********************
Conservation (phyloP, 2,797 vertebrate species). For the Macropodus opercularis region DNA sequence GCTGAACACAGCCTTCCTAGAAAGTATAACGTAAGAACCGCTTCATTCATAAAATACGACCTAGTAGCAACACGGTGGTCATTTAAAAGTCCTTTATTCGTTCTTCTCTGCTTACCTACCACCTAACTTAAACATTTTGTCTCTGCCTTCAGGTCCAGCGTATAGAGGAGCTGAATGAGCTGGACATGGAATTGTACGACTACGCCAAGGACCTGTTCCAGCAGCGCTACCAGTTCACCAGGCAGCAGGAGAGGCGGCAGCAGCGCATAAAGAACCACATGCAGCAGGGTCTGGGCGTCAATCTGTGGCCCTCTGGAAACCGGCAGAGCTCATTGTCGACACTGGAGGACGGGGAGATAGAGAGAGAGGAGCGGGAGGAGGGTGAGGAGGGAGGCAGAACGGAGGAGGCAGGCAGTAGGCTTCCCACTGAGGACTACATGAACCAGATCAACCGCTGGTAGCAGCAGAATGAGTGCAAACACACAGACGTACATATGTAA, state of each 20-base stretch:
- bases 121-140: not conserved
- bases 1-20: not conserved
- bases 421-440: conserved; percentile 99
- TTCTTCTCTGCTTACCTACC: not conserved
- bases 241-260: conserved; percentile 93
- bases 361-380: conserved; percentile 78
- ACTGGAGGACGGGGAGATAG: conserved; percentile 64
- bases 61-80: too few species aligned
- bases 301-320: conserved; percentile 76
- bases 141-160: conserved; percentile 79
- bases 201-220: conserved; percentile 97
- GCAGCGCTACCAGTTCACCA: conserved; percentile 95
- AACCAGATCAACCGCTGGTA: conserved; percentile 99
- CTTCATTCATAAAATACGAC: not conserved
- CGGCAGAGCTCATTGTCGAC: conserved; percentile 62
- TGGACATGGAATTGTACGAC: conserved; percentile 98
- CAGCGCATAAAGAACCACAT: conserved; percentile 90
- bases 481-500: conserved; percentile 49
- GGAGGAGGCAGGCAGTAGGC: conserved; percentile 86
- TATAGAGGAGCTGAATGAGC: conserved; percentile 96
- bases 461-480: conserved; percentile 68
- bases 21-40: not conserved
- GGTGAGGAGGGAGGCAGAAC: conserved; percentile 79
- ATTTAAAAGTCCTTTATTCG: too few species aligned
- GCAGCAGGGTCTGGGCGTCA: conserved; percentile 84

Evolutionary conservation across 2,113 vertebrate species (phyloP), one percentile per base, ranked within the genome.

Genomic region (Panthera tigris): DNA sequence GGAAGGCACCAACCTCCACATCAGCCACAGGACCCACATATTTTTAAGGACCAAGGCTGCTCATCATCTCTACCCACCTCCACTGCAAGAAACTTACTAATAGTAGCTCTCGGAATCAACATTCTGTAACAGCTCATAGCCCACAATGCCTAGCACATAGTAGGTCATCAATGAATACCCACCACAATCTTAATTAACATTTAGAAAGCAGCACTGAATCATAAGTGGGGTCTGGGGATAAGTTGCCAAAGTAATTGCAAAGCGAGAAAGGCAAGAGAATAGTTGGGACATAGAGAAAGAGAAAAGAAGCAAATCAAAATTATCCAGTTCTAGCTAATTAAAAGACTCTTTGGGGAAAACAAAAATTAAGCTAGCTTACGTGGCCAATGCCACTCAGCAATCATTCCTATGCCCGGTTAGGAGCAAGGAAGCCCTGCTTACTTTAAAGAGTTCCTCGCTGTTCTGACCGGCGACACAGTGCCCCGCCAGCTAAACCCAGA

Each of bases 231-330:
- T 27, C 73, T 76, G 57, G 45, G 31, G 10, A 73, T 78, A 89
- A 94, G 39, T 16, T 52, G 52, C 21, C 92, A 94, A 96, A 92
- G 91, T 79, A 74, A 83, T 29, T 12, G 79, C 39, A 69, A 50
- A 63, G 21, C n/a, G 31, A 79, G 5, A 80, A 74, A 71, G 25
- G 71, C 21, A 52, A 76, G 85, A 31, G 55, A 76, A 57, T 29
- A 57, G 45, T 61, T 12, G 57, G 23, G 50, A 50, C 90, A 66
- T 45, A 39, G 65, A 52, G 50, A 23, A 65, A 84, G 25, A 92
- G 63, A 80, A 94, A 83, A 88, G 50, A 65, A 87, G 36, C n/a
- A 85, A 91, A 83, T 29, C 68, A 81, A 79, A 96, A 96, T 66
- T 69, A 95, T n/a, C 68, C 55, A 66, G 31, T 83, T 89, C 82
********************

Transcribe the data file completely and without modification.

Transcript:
Conservation (phyloP, 2,797 vertebrate species). For the Macropodus opercularis region DNA sequence GCTGAACACAGCCTTCCTAGAAAGTATAACGTAAGAACCGCTTCATTCATAAAATACGACCTAGTAGCAACACGGTGGTCATTTAAAAGTCCTTTATTCGTTCTTCTCTGCTTACCTACCACCTAACTTAAACATTTTGTCTCTGCCTTCAGGTCCAGCGTATAGAGGAGCTGAATGAGCTGGACATGGAATTGTACGACTACGCCAAGGACCTGTTCCAGCAGCGCTACCAGTTCACCAGGCAGCAGGAGAGGCGGCAGCAGCGCATAAAGAACCACATGCAGCAGGGTCTGGGCGTCAATCTGTGGCCCTCTGGAAACCGGCAGAGCTCATTGTCGACACTGGAGGACGGGGAGATAGAGAGAGAGGAGCGGGAGGAGGGTGAGGAGGGAGGCAGAACGGAGGAGGCAGGCAGTAGGCTTCCCACTGAGGACTACATGAACCAGATCAACCGCTGGTAGCAGCAGAATGAGTGCAAACACACAGACGTACATATGTAA, state of each 20-base stretch:
- bases 121-140: not conserved
- bases 1-20: not conserved
- bases 421-440: conserved; percentile 99
- TTCTTCTCTGCTTACCTACC: not conserved
- bases 241-260: conserved; percentile 93
- bases 361-380: conserved; percentile 78
- ACTGGAGGACGGGGAGATAG: conserved; percentile 64
- bases 61-80: too few species aligned
- bases 301-320: conserved; percentile 76
- bases 141-160: conserved; percentile 79
- bases 201-220: conserved; percentile 97
- GCAGCGCTACCAGTTCACCA: conserved; percentile 95
- AACCAGATCAACCGCTGGTA: conserved; percentile 99
- CTTCATTCATAAAATACGAC: not conserved
- CGGCAGAGCTCATTGTCGAC: conserved; percentile 62
- TGGACATGGAATTGTACGAC: conserved; percentile 98
- CAGCGCATAAAGAACCACAT: conserved; percentile 90
- bases 481-500: conserved; percentile 49
- GGAGGAGGCAGGCAGTAGGC: conserved; percentile 86
- TATAGAGGAGCTGAATGAGC: conserved; percentile 96
- bases 461-480: conserved; percentile 68
- bases 21-40: not conserved
- GGTGAGGAGGGAGGCAGAAC: conserved; percentile 79
- ATTTAAAAGTCCTTTATTCG: too few species aligned
- GCAGCAGGGTCTGGGCGTCA: conserved; percentile 84

Evolutionary conservation across 2,113 vertebrate species (phyloP), one percentile per base, ranked within the genome.

Genomic region (Panthera tigris): DNA sequence GGAAGGCACCAACCTCCACATCAGCCACAGGACCCACATATTTTTAAGGACCAAGGCTGCTCATCATCTCTACCCACCTCCACTGCAAGAAACTTACTAATAGTAGCTCTCGGAATCAACATTCTGTAACAGCTCATAGCCCACAATGCCTAGCACATAGTAGGTCATCAATGAATACCCACCACAATCTTAATTAACATTTAGAAAGCAGCACTGAATCATAAGTGGGGTCTGGGGATAAGTTGCCAAAGTAATTGCAAAGCGAGAAAGGCAAGAGAATAGTTGGGACATAGAGAAAGAGAAAAGAAGCAAATCAAAATTATCCAGTTCTAGCTAATTAAAAGACTCTTTGGGGAAAACAAAAATTAAGCTAGCTTACGTGGCCAATGCCACTCAGCAATCATTCCTATGCCCGGTTAGGAGCAAGGAAGCCCTGCTTACTTTAAAGAGTTCCTCGCTGTTCTGACCGGCGACACAGTGCCCCGCCAGCTAAACCCAGA

Each of bases 231-330:
- T 27, C 73, T 76, G 57, G 45, G 31, G 10, A 73, T 78, A 89
- A 94, G 39, T 16, T 52, G 52, C 21, C 92, A 94, A 96, A 92
- G 91, T 79, A 74, A 83, T 29, T 12, G 79, C 39, A 69, A 50
- A 63, G 21, C n/a, G 31, A 79, G 5, A 80, A 74, A 71, G 25
- G 71, C 21, A 52, A 76, G 85, A 31, G 55, A 76, A 57, T 29
- A 57, G 45, T 61, T 12, G 57, G 23, G 50, A 50, C 90, A 66
- T 45, A 39, G 65, A 52, G 50, A 23, A 65, A 84, G 25, A 92
- G 63, A 80, A 94, A 83, A 88, G 50, A 65, A 87, G 36, C n/a
- A 85, A 91, A 83, T 29, C 68, A 81, A 79, A 96, A 96, T 66
- T 69, A 95, T n/a, C 68, C 55, A 66, G 31, T 83, T 89, C 82